The Radio 1 Breakfast Show (BBC Radio 1, 1967-present)
As I have now done several pieces in this series, I thought that I would begin this one by taking the opportunity to write a little more about my listening habits. When I was younger, around the early-90s, I didn’t really listen to the radio that much at all, and when I did, it was almost always BBC Radio 1. I don’t recall ever listening to the likes of Capital or Kiss, Virgin and Heart hadn’t launched yet, and BBC Radio 2 and LBC weren’t really aimed at me.
And I have always lived in an area where there have been a large amount of pirate radio stations, and although I never went through the dial much back then, I did hear a lot of them, usually playing rave or techno or whatever genres were big in the clubs at the time. And when I did listen to Radio 1 in the early-90s, it wasn’t much beyond The UK Top 40, and maybe also occasionally Pick Of The Pops, or Steve Wrightintheafternoon.
And as a consequence, this was the only time when I was a regular listener to the Breakfast Show. Before I went to school, I remember that I would usually have the TV on, and it would be either TV-am or The Big Breakfast. But I also went through a period when the radio was on, so I became rather familiar with Simon Mayo, who hosted the Breakfast Show for over five years.
Mayo joined Radio 1 in 1986, and in 1988, just two years later, he was promoted to Breakfast. Now I’ve never really been sure why this is considered to be the prime-time slot in radio where it’s most important to get the listeners, but Mayo quickly proved that he was suitable. And he would also go on to have something of a career in TV, joining the list of Top Of The Pops hosts around this time too, and he also appeared in adverts, so he was soon a familiar face as well as voice.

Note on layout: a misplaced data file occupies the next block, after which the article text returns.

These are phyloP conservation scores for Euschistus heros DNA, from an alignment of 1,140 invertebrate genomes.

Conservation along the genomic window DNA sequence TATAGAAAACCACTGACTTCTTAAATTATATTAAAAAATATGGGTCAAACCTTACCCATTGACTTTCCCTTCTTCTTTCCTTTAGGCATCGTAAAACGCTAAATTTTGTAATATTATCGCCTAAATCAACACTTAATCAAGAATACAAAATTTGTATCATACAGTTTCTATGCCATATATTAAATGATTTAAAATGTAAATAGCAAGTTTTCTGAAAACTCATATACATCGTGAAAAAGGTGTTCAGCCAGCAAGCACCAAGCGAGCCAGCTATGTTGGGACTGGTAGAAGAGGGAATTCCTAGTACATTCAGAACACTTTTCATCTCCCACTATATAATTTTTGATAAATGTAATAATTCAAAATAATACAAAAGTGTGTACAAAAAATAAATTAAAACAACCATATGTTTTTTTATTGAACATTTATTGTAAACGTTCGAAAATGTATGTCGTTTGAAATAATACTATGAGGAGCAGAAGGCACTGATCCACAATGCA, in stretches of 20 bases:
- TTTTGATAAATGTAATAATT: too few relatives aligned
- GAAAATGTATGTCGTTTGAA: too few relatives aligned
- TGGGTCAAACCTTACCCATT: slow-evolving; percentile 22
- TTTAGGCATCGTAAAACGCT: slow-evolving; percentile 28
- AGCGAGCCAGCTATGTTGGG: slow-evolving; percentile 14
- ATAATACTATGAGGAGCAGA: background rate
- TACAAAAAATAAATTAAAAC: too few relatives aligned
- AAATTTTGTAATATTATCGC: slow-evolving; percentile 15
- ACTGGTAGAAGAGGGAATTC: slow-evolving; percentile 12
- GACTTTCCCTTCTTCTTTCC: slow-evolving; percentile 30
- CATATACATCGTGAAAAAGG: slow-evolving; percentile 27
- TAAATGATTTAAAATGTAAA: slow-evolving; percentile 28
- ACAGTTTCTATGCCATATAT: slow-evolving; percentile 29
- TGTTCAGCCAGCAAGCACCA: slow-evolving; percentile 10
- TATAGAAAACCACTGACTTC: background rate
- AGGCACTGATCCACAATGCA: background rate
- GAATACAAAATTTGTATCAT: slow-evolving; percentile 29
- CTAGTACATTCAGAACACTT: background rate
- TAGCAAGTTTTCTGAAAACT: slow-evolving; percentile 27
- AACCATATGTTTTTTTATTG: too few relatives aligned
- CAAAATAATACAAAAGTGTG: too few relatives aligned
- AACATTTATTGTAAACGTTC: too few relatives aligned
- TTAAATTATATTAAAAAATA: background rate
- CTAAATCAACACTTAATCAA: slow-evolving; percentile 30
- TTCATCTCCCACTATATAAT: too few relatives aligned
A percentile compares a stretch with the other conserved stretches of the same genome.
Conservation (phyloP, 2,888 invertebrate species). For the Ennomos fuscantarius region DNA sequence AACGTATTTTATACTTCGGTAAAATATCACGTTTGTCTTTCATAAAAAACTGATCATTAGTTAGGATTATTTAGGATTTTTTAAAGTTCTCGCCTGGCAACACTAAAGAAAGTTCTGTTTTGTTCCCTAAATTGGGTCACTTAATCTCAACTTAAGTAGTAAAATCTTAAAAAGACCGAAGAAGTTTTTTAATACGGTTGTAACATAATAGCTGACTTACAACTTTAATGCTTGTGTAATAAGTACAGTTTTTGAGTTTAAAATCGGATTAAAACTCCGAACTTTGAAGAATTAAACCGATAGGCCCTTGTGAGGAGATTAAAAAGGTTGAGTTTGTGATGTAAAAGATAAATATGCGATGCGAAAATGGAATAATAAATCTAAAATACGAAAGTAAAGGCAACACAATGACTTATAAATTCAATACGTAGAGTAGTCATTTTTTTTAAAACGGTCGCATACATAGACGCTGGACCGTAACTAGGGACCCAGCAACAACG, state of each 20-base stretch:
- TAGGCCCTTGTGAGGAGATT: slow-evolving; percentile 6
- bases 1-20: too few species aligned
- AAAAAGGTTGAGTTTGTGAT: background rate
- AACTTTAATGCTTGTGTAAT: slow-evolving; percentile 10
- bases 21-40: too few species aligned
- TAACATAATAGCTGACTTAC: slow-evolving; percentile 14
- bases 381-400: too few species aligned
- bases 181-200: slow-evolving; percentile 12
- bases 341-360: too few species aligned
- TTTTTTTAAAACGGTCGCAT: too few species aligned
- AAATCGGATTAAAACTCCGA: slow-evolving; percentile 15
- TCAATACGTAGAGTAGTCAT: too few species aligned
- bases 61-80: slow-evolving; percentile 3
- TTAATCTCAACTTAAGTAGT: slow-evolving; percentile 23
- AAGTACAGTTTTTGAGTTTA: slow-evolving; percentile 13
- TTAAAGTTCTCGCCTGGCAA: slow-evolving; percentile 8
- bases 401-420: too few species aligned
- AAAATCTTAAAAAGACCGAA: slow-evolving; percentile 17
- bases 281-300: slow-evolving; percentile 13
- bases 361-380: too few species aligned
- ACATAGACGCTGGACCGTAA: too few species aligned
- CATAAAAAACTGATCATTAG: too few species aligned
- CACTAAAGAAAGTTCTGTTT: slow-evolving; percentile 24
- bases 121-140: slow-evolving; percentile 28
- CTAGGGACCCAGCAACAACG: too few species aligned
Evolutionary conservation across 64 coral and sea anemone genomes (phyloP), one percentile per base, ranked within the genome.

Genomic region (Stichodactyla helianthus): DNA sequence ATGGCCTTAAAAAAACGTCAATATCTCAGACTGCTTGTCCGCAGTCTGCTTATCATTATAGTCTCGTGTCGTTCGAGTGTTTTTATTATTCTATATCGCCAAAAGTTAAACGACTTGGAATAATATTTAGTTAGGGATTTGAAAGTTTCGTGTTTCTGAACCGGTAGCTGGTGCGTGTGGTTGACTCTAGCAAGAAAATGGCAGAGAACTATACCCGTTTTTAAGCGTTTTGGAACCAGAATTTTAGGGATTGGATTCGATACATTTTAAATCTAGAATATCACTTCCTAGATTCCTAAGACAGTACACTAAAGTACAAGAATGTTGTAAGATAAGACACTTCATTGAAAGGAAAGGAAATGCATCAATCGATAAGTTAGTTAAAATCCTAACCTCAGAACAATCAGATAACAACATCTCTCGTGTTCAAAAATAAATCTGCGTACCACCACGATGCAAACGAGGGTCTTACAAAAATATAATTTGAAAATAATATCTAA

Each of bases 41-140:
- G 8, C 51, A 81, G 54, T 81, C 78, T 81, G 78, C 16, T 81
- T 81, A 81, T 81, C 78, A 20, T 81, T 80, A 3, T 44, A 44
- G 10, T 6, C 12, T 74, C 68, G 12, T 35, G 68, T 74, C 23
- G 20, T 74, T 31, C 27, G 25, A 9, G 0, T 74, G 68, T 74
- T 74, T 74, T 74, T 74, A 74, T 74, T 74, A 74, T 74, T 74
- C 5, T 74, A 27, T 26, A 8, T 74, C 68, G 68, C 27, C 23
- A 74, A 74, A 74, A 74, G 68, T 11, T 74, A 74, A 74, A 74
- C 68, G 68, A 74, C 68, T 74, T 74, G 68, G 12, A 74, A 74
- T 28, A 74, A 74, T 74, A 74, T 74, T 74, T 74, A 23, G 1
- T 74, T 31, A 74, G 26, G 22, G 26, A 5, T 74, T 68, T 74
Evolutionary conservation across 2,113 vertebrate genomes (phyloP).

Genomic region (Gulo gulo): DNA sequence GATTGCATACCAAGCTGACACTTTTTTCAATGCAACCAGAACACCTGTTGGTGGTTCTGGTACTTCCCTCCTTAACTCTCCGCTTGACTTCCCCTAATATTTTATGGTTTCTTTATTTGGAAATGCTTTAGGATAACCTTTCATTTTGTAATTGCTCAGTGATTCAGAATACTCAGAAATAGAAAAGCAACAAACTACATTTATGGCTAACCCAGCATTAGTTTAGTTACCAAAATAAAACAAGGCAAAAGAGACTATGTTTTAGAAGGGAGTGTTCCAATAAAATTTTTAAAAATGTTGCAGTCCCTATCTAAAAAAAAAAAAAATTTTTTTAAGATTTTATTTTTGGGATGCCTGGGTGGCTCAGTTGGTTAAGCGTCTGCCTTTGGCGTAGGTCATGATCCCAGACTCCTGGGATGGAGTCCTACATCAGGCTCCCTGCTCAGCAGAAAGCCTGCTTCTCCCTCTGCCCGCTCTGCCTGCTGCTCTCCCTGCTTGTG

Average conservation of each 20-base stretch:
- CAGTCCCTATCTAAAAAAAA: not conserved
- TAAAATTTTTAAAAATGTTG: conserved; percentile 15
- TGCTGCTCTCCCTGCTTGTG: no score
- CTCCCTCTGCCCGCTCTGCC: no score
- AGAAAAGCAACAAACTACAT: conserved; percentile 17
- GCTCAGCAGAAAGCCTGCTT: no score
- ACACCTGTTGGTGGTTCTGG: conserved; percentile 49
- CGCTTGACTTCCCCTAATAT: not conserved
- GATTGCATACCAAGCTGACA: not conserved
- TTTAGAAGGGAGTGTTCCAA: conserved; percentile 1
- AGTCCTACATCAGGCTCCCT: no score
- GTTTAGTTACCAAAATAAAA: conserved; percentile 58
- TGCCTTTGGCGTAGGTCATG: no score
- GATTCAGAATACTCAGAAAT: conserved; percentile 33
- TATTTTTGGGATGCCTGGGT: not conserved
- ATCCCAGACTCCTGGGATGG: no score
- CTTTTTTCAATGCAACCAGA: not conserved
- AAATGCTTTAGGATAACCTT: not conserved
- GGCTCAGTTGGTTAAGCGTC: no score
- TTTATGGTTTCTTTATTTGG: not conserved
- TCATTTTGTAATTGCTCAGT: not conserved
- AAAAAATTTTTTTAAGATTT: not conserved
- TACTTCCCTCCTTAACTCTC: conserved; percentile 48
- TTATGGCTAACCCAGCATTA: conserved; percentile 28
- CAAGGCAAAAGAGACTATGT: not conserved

Mayo would become known for having a posse, consisting of the people who hosted to news and travel, and were encouraged to join in. One of the memorable things that he did were his campaigns to get rather unlikely songs to be released and make the chart, including Monty Python’s “Always Look On The Bright Side Of Life”, and this did indeed make the Top Ten.
Regular features included On This Day In History, The Identik-Hit Quiz, and most famously, Confessions, where people would write in and reveal something rather outrageous that they had done. This was then turned into a BBC1 series with a game show format, but some people were uncomfortable with people being offered prizes for admitting to doing unsavoury things, so this was dropped for the remaining series, and turned into a straightforward “embarrassing secrets revealed” show.
Radio 1 was changing a lot by the time Mayo left the slot in 1993, and although I did become a regular listener to some afternoon shows later in the decade including Chris Moyles, I didn’t listen to that slot again, so I never heard any of his replacements, including Steve Wrightintheafternoon, who of course because of this had to briefly change his name to Steve Wrightinthemorning.
Mayo then moved to the late-morning slot, where he stayed until 2001. He then moved to BBC Radio 5 Live (where his film review show became popular), and later BBC Radio 2 (where he often told us to “enjoy yourself”). He also hosted BBC Radio 4’s comedy panel game Act Your Age, and did some more TV work, including the game shows Winning Lines, and one of the many revivals of Blockbusters. Mayo is still working in radio all these years on, and many other people have enjoyed his work.